Searching over 5,500,000 cases.

Buy This Entire Record For $7.95

Download the entire decision to receive the complete text, official citation,
docket number, dissents and concurrences, and footnotes for this case.

Learn more about what you receive with purchase of this case.

Killsontop v. Guyer

United States District Court, D. Montana, Missoula Division

October 11, 2019

LYNN GUYER, Respondent.


          Dana L. Christensen, Chief United States District Judge.

         Before the Court is the Order and Findings and Recommendations of United States Magistrate Judge ("F&R") issued by Judge Jeremiah C. Lynch. (Doc. 28.) Judge Lynch recommends that the Court dismiss Petitioner Killsontop's Amended Petition for Writ of Habeas Corpus. Judge Lynch also recommends that the Court deny Killsontop a certificate of appealability. Through appointed counsel, Killsontop timely filed objections to the F&R. (Doc. 29.)


         Killsontop is entitled to de novo review of those findings to which he has specifically objected. 28 U.S.C. § 636(b)(1)(C). Absent objection, the Court reviews findings and recommendations for clear error. United States v. Reyna-Tapia, 328 F.3d 1114, 1121 (9th Cir. 2003) (en banc); Thomas v. Am, 474 U.S. 140, 149 (1985). Clear error is "significantly deferential" and exists if the Court is left with a "definite and firm conviction that a mistake has been committed." United States v. Syrax, 235 F.3d 422, 427 (9th Cir. 2000) (citations omitted).

         Because the parties are familiar with Judge Lynch's thorough recitation of the facts and the procedural history in this case, the Court will restate neither here. (See Doc. 28 at 3-9.) First, Judge Lynch reached a preliminary finding that Killsontop's ineffective assistance of counsel claim is procedurally defaulted. (Doc. 28 at 10.) Killsontop does not specifically object to that finding, and in fact anticipated it in his Amended Petition. (Doc. 13 at 12.) Therefore, this Court reviews Judge Lynch's finding of procedural default for clear error.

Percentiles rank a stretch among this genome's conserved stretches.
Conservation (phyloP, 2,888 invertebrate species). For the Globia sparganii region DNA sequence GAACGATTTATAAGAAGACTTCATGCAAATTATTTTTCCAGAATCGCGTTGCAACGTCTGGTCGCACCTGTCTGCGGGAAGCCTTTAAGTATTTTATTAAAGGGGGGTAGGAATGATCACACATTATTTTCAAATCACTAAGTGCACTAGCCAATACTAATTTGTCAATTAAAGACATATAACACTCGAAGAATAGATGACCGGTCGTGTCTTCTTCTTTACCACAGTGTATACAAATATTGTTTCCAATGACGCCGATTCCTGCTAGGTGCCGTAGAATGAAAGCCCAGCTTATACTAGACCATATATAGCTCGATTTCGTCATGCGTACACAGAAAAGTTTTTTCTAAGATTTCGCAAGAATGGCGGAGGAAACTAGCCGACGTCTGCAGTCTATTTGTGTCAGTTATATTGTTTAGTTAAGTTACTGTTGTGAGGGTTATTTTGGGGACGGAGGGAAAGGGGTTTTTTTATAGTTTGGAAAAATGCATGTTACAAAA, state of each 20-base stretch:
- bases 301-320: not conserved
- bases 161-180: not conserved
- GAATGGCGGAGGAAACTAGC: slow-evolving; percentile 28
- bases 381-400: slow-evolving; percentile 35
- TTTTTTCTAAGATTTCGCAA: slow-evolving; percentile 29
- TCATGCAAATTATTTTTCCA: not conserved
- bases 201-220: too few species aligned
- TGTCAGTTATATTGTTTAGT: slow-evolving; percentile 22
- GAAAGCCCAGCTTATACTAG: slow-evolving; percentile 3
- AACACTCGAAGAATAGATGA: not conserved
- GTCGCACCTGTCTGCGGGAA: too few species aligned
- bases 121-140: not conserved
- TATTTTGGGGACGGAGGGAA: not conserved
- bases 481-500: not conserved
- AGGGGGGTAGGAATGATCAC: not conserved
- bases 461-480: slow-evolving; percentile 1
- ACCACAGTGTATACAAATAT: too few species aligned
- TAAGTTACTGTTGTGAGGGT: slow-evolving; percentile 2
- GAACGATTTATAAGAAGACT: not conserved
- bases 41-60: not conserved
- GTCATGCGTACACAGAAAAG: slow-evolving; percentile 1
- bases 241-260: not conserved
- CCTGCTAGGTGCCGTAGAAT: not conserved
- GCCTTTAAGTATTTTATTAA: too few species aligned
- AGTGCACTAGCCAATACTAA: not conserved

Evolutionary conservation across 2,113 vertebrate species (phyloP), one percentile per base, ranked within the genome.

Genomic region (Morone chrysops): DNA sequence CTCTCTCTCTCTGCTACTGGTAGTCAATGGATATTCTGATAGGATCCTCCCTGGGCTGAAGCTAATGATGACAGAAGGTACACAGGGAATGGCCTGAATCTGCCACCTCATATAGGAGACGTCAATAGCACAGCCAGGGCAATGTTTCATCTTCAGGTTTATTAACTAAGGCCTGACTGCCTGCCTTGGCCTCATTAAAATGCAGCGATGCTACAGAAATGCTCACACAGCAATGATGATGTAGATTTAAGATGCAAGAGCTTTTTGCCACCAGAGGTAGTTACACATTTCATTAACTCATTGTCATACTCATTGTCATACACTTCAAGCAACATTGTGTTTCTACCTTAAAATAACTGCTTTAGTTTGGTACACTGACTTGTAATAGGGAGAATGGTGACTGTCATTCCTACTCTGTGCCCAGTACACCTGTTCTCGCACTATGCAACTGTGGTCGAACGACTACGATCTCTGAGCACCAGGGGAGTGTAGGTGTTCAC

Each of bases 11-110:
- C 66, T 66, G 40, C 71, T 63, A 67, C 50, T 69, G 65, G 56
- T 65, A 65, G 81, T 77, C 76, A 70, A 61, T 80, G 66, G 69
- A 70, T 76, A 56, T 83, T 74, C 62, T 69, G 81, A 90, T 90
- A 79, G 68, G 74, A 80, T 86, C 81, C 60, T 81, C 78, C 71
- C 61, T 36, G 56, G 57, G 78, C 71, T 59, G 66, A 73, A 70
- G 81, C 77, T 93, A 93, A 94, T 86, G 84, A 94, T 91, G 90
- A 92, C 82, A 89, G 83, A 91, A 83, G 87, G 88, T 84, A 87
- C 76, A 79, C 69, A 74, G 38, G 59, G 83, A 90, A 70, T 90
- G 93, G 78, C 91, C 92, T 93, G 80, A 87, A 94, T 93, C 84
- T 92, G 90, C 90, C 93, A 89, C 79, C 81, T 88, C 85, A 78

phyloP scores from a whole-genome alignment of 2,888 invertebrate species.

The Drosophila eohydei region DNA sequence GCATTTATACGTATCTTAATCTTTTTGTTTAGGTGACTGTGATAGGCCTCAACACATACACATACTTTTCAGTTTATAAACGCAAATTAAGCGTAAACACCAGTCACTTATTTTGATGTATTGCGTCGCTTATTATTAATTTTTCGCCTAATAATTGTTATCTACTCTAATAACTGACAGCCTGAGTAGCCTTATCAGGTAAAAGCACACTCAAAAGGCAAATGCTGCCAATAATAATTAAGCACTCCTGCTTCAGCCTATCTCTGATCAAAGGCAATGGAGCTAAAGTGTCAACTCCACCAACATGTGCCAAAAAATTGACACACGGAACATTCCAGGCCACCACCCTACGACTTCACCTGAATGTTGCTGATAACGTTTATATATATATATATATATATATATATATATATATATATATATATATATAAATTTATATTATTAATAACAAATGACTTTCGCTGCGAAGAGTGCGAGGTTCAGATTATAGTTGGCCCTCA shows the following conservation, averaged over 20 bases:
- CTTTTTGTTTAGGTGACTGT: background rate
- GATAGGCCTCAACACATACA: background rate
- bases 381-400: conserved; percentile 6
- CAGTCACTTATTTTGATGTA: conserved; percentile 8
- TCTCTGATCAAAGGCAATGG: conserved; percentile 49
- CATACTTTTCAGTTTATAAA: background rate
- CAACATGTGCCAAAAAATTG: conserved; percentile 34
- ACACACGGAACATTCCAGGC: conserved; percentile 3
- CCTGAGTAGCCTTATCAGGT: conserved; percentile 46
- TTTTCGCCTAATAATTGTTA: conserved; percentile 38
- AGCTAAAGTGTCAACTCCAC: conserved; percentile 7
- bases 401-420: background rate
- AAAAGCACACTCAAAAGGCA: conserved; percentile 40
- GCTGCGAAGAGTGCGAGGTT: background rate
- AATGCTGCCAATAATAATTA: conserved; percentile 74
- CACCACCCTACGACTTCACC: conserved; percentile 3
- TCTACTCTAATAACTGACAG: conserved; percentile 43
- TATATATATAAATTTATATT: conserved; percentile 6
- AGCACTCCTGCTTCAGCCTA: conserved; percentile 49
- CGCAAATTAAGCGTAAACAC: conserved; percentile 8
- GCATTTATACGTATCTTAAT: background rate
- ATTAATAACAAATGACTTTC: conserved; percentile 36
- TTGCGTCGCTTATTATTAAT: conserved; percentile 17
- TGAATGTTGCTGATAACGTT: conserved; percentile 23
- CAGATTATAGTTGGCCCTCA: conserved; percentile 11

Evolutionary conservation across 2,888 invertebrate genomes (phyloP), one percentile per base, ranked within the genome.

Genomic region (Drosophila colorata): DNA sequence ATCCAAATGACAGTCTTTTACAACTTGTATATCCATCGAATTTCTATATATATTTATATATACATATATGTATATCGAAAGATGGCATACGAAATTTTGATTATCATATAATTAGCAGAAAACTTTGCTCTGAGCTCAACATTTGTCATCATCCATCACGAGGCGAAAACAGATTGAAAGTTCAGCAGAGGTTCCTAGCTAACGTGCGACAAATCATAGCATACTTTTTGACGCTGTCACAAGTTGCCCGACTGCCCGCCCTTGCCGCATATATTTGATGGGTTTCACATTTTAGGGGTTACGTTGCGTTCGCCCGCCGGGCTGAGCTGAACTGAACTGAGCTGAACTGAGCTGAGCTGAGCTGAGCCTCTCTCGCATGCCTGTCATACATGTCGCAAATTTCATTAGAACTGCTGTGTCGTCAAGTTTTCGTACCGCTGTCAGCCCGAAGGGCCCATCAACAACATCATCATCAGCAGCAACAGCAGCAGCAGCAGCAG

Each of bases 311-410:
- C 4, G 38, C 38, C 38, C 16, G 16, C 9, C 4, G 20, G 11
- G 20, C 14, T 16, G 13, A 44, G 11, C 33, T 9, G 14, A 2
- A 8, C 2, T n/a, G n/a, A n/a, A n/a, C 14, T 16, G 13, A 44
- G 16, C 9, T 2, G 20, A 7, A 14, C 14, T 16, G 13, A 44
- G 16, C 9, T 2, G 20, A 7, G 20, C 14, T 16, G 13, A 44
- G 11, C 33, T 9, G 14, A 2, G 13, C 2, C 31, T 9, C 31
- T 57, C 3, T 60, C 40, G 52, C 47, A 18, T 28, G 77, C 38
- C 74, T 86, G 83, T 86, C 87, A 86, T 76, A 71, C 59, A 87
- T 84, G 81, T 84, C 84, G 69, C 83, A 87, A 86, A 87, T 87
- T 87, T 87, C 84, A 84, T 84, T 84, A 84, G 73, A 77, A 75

Second, Judge Lynch found that the exception created by Martinez v. Ryan, 566 U.S. 1 (2012), fails to save Killsontop's claim from procedural default. (Doc. 28 at 20.) Killsontop specifically objects to this finding and argues that his claim falls within the Martinez exception, because his ineffective assistance claim is "substantial." (Doc. 29 at 4.) Accordingly, the Court reviews Judge Lynch's rejection of Killsontop's Martinez argument de novo.

         Third, Judge Lynch recommended that the Court deny Killsontop a certificate of appealability. (Doc. 28 at 22.) Because he argues that the substantial nature of his ineffective assistance claim saves it from procedural default, Killsontop specifically objects to this recommendation. (Doc. 29 at 4.) Therefore, the Court reviews the certificate of appealability issue de novo.


         I. Because he failed to exhaust his ineffective assistance claim and Montana's procedural rules would now bar him from bringing the claim in state court, Killsontop's claim is procedurally defaulted.

         Under the procedural default doctrine of habeas law, "a federal court will not review the merits of claims, including constitutional claims, that a state court declined to hear because the prisoner failed to abide by a state procedural rule." Martinez, 566 U.S. at 9. Procedural default occurs when: (1) state courts reject a claim based on "independent" and "adequate" state procedural grounds; or (2) "if [the claim] is unexhausted and state procedural rules would now bar the petitioner from bringing the claim in state court." Rodney v. Filson, 916 F.3d 1254, 1259 (9th Cir. 2019) (citations and quotation marks omitted); see also 28 U.S.C. § 2254 (b)(1)(A).

         Despite their appearance as discrete routes to procedural default, the road to default through failure to exhaust merges seamlessly into the avenue to default through independent and adequate state procedural grounds. Because the exhaustion requirement "refers only to remedies still available at the time of the federal petition ... it is satisfied if it is clear that [the habeas petitioner's] claims are now procedurally barred under [state] law." Gray v. Netherlands 518 U.S. 152, 161 (1996) (citations omitted) (alterations in original). In other words, "the procedural bar that gives rise to exhaustion provides an independent and adequate state-law ground for the conviction and sentence, and thus prevents federal habeas corpus review of the defaulted claim." Id. at 162.